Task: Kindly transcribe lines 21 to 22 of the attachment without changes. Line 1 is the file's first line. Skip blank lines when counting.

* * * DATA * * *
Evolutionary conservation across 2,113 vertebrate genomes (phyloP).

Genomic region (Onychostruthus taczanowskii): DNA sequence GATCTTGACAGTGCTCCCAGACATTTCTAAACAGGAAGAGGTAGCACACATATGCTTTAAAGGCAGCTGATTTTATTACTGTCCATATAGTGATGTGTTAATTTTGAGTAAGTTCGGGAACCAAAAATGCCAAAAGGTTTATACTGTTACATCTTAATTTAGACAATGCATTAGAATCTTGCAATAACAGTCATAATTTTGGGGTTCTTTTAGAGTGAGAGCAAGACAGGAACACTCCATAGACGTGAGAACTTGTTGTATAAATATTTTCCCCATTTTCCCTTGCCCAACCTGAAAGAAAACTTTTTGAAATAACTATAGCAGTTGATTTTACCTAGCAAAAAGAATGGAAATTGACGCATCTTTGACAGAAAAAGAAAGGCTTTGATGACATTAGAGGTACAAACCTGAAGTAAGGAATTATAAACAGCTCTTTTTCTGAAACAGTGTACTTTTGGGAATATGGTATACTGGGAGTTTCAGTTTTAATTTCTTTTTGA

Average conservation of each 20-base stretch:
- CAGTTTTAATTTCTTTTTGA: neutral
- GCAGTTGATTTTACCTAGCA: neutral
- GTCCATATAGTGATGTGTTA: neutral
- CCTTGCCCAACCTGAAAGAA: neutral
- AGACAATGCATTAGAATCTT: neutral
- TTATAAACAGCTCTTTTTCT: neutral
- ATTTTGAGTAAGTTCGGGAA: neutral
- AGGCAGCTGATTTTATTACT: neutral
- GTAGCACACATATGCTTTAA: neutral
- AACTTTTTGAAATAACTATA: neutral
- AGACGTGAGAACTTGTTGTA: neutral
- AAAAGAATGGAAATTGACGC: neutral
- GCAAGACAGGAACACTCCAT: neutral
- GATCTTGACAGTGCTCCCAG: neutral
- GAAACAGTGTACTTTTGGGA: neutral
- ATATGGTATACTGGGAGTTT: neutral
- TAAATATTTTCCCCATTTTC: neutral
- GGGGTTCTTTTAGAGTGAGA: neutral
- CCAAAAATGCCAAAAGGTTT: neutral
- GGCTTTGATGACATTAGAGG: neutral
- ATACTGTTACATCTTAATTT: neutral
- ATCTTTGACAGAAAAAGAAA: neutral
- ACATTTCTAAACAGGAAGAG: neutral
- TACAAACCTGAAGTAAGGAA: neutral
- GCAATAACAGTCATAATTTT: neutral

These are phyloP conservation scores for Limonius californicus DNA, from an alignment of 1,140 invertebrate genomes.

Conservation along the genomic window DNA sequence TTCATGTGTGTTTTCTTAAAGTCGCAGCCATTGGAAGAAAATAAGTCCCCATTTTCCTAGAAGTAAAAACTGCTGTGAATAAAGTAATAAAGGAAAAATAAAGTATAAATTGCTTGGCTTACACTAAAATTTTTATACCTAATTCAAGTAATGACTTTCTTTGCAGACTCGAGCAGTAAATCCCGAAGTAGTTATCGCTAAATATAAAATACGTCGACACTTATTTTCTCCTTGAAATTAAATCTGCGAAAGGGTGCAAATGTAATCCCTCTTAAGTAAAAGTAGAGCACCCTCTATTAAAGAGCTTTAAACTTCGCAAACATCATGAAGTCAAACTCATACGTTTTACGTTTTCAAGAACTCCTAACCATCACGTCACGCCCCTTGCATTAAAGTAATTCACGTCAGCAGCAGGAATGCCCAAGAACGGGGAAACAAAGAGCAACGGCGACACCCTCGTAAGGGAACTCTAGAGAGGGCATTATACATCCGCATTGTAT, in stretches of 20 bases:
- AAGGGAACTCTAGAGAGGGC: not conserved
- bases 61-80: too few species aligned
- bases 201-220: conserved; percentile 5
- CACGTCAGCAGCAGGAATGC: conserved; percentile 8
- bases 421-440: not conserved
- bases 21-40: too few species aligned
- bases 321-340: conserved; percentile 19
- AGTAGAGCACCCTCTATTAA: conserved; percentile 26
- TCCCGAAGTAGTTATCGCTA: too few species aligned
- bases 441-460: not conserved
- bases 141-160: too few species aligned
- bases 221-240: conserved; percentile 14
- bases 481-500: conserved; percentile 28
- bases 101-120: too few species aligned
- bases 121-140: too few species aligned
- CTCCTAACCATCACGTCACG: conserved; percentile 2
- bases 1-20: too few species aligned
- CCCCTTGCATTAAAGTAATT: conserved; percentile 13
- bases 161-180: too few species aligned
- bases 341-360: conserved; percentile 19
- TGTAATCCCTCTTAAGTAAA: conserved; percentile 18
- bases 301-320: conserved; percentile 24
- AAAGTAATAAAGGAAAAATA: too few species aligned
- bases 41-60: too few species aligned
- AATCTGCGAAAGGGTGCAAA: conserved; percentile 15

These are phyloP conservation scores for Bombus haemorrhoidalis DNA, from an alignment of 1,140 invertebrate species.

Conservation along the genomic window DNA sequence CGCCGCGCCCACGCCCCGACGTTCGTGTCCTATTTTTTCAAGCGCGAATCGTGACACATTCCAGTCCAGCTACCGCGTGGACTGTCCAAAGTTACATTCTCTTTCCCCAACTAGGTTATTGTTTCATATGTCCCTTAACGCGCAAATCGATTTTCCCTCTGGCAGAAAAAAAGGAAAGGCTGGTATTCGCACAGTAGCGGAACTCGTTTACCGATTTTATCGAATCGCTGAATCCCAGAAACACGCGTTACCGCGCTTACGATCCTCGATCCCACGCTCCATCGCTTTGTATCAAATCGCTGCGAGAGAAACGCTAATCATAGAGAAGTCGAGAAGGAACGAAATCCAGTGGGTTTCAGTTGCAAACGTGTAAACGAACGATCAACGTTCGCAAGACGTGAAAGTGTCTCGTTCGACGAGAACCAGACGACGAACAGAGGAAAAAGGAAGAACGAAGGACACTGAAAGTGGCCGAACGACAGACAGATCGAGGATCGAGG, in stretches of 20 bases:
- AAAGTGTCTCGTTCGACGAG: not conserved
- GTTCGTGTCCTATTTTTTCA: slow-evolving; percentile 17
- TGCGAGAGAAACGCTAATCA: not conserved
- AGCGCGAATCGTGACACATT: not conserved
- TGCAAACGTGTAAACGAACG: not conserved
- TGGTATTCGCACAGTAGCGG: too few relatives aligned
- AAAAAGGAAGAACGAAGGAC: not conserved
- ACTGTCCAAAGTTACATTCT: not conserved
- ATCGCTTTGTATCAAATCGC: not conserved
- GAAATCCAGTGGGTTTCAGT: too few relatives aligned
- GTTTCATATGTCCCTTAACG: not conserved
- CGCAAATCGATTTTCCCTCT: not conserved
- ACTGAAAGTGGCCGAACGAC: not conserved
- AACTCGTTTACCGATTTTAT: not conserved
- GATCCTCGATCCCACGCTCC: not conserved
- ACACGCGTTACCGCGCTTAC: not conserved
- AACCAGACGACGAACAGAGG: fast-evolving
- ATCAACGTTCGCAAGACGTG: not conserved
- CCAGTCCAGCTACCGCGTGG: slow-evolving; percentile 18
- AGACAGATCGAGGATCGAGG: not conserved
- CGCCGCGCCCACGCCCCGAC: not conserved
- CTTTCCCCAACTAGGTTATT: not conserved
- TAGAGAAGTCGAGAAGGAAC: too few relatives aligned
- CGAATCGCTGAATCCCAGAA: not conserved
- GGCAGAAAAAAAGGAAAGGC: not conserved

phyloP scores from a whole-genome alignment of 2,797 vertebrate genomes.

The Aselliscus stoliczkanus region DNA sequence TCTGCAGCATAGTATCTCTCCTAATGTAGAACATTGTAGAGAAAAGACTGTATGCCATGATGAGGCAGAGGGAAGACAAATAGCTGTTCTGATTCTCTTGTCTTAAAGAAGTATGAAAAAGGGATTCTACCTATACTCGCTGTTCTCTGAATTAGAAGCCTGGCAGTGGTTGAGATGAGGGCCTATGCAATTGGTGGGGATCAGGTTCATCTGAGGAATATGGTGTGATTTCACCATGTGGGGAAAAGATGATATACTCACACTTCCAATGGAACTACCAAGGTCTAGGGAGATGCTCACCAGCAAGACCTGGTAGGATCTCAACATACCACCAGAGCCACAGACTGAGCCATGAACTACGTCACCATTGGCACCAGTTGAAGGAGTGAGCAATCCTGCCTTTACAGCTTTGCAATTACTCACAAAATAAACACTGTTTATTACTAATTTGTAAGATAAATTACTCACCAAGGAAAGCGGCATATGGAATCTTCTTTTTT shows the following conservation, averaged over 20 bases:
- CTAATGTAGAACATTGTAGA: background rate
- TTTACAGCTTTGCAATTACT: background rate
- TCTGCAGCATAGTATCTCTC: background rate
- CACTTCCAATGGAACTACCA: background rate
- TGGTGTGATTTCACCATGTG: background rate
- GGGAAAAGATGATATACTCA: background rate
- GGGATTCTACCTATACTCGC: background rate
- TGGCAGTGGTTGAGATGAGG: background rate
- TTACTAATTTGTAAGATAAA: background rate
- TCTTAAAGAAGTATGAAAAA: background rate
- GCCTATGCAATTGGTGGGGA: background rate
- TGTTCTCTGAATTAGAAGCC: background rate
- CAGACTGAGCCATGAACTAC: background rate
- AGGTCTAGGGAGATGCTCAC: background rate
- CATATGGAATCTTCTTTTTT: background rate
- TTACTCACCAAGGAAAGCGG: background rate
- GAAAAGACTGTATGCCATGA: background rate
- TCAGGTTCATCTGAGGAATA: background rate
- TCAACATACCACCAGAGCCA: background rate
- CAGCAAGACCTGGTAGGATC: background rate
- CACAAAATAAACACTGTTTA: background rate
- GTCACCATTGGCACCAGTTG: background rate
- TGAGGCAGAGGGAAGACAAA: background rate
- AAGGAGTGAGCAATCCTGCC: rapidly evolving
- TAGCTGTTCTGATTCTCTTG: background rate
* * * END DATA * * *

- GGGGTTCTTTTAGAGTGAGA: neutral
- CCAAAAATGCCAAAAGGTTT: neutral